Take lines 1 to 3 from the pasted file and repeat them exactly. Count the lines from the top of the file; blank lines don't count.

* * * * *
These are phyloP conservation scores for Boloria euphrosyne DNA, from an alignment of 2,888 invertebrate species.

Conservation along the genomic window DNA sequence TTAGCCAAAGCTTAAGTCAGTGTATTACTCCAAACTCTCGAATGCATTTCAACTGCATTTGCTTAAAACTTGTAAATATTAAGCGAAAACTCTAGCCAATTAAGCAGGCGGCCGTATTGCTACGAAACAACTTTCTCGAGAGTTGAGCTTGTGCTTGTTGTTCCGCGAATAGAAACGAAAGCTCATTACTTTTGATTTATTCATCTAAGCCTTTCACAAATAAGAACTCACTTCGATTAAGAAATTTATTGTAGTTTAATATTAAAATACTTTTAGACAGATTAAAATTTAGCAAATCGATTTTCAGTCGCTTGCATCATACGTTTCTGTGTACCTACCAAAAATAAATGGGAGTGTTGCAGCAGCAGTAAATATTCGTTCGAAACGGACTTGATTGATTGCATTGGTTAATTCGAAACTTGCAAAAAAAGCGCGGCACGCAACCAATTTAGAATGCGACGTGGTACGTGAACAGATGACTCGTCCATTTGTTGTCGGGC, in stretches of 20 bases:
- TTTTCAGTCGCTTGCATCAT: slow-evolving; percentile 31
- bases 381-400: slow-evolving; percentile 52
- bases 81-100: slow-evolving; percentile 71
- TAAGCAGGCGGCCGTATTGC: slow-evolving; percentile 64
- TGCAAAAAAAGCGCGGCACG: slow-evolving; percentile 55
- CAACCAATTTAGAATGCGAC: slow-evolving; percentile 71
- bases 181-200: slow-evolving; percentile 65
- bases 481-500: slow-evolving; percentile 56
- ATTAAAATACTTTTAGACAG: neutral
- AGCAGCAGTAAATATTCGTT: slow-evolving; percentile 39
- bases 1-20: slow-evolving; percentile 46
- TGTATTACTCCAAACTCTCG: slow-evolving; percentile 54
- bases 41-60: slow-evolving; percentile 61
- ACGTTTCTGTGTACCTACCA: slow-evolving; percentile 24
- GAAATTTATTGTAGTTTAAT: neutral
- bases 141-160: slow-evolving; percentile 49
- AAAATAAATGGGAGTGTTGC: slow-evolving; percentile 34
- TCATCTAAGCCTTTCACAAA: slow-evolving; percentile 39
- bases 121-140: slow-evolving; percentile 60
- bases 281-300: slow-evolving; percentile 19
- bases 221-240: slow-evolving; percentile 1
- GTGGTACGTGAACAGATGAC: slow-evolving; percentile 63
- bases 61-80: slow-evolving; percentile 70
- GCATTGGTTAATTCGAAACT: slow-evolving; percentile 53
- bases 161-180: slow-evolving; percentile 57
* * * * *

These are phyloP conservation scores for Boloria euphrosyne DNA, from an alignment of 2,888 invertebrate species.

Conservation along the genomic window DNA sequence TTAGCCAAAGCTTAAGTCAGTGTATTACTCCAAACTCTCGAATGCATTTCAACTGCATTTGCTTAAAACTTGTAAATATTAAGCGAAAACTCTAGCCAATTAAGCAGGCGGCCGTATTGCTACGAAACAACTTTCTCGAGAGTTGAGCTTGTGCTTGTTGTTCCGCGAATAGAAACGAAAGCTCATTACTTTTGATTTATTCATCTAAGCCTTTCACAAATAAGAACTCACTTCGATTAAGAAATTTATTGTAGTTTAATATTAAAATACTTTTAGACAGATTAAAATTTAGCAAATCGATTTTCAGTCGCTTGCATCATACGTTTCTGTGTACCTACCAAAAATAAATGGGAGTGTTGCAGCAGCAGTAAATATTCGTTCGAAACGGACTTGATTGATTGCATTGGTTAATTCGAAACTTGCAAAAAAAGCGCGGCACGCAACCAATTTAGAATGCGACGTGGTACGTGAACAGATGACTCGTCCATTTGTTGTCGGGC, in stretches of 20 bases:
- TTTTCAGTCGCTTGCATCAT: slow-evolving; percentile 31